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Understanding the positive developmental impact of travel on kids

Family holidays are a memorable experience, but did you know they’re also full of developmental opportunities for children as they grow up?


In this guide, we look at why travel can be fantastic for kids and provide advice for making the most out of the time you get to travel as a family. Spending time outdoors, learning new skills, experiencing different cultures, exploring the history of different places—there are so many benefits to family travel.


This guide is a must-read for any parent looking to understand the impact of travel on childhood development.



Deciding to travel as a family


Deciding on the right time to travel as a family is a big decision. Plenty of time and money is needed to form a practical plan, plus you need to think about school if your children are old enough to attend—and time off work for yourself. And then there’s the big change in your usual daily routines. It’s normal to wonder how you’ll all adjust to it all.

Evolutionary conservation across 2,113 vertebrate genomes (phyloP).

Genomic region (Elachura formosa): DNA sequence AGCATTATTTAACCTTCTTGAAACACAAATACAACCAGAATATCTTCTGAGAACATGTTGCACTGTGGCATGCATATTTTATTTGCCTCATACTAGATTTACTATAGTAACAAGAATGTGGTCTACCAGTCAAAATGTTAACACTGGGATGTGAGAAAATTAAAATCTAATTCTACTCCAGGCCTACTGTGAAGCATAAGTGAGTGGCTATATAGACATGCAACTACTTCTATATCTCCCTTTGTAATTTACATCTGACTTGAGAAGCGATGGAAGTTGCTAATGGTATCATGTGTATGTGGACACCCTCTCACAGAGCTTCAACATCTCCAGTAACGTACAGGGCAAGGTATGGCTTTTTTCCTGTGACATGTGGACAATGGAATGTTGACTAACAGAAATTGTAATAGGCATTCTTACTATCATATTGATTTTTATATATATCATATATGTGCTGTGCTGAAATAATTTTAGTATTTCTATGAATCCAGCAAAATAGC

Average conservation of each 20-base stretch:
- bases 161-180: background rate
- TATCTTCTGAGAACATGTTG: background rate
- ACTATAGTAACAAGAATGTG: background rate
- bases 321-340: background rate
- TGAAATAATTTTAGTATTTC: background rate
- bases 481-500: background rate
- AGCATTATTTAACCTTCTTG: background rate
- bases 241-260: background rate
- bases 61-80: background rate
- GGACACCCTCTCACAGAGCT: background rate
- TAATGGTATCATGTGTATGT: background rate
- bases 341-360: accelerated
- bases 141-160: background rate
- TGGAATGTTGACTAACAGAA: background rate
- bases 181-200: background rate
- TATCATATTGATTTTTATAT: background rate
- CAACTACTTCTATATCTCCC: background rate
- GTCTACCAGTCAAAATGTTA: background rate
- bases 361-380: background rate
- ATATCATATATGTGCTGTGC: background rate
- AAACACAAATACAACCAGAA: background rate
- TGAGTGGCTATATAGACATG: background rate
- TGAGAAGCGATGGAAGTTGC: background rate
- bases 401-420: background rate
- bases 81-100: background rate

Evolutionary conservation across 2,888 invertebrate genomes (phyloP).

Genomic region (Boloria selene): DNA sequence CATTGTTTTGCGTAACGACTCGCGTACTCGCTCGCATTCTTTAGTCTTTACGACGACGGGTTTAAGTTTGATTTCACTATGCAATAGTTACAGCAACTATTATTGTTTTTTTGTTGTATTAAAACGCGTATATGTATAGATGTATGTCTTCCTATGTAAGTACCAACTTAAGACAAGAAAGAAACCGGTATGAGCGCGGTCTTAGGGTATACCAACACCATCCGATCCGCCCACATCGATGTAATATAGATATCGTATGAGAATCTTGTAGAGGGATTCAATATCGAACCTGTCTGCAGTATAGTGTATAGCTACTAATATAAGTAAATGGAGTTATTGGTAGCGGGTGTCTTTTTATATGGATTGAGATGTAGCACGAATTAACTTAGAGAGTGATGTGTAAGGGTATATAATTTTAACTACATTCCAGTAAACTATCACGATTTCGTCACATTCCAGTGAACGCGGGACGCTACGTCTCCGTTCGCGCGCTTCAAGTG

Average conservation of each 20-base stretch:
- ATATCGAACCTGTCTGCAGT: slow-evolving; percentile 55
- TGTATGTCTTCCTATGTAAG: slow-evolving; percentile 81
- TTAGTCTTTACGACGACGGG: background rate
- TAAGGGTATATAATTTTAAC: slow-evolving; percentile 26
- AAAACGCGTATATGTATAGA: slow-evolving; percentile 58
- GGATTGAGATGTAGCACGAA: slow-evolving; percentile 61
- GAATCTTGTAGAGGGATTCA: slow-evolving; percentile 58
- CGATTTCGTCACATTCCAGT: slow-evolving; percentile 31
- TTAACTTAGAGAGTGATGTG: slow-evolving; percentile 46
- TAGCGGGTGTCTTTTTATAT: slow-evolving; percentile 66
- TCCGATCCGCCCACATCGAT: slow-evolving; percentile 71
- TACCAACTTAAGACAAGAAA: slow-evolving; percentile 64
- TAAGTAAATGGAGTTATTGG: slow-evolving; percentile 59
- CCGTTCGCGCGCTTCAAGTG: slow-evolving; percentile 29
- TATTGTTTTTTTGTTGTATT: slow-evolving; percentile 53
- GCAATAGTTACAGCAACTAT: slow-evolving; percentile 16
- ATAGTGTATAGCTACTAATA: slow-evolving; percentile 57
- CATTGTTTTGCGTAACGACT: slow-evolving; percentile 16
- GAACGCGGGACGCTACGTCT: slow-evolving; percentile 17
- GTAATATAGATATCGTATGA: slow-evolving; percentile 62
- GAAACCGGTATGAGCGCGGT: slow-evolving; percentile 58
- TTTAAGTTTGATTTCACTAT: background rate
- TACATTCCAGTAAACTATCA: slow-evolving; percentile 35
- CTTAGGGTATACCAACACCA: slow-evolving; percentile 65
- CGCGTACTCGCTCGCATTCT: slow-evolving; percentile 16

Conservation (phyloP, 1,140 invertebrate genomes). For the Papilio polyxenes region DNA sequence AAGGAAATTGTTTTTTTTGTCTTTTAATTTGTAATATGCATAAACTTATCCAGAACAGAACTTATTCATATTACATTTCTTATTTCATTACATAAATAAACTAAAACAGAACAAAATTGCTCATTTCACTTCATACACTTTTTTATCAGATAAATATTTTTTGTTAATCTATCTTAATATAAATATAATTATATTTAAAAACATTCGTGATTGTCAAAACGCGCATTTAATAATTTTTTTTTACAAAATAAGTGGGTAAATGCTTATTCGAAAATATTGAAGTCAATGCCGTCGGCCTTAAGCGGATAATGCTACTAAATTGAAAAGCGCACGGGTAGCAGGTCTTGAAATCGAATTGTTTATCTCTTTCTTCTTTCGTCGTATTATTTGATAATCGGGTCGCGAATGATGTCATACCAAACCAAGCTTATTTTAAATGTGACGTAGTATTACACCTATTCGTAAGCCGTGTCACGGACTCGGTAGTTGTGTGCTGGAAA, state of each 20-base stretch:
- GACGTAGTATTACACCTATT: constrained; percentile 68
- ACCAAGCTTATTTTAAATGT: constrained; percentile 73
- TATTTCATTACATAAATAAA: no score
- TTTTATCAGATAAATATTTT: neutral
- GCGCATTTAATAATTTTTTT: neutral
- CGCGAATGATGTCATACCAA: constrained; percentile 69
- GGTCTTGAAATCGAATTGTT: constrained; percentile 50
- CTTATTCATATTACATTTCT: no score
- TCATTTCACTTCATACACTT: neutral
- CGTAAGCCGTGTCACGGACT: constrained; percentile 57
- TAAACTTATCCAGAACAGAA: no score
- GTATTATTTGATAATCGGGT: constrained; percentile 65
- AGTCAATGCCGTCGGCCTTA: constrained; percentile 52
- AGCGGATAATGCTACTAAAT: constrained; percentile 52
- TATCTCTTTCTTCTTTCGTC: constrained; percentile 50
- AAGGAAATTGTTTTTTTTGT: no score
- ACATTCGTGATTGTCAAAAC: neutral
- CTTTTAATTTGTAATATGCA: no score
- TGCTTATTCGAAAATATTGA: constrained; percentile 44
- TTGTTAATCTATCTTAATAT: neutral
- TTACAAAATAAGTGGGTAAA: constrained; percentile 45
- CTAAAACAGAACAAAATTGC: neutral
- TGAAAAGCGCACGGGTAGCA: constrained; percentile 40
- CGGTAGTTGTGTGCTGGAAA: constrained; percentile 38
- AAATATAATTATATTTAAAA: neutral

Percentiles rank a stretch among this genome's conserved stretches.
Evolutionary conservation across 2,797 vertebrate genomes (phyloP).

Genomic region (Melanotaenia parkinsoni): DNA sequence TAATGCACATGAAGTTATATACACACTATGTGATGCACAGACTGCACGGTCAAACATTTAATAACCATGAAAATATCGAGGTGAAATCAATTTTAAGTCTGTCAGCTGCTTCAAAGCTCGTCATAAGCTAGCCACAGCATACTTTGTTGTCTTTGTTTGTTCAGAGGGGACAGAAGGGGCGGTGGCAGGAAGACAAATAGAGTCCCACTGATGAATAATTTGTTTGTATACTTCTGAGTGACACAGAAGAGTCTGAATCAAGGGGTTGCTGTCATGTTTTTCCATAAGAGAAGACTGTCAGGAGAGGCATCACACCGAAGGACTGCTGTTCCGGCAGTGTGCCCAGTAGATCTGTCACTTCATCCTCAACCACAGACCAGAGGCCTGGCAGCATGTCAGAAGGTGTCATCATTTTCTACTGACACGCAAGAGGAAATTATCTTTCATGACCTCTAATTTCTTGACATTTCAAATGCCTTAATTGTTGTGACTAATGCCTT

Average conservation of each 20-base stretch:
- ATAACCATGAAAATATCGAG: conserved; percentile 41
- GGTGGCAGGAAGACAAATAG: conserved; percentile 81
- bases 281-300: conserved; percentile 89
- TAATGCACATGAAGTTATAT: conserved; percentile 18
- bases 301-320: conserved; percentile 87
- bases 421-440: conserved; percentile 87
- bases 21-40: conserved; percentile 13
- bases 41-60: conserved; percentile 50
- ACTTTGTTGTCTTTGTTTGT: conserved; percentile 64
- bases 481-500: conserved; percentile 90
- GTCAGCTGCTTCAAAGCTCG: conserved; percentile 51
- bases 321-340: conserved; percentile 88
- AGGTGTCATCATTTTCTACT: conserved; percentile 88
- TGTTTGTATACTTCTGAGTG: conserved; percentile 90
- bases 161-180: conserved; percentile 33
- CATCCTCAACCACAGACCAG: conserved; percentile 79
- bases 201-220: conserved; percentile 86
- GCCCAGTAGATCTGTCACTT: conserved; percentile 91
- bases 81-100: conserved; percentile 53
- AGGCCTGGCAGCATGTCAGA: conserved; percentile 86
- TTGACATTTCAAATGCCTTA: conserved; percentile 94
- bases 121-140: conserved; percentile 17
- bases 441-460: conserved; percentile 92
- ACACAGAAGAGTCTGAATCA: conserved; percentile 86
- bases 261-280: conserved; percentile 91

However, travel has a myriad of benefits for people of all ages. Yes, it takes a lot of effort to get it organised, but once you do, the rewards can be well worth it—especially for children.


Why do families decide to travel together?


Travel can boost family relationships as you experience new things together and create cherished memories. Plus, we all need a break from our regular routine. Being away from everyday stresses can help families connect on a deeper level.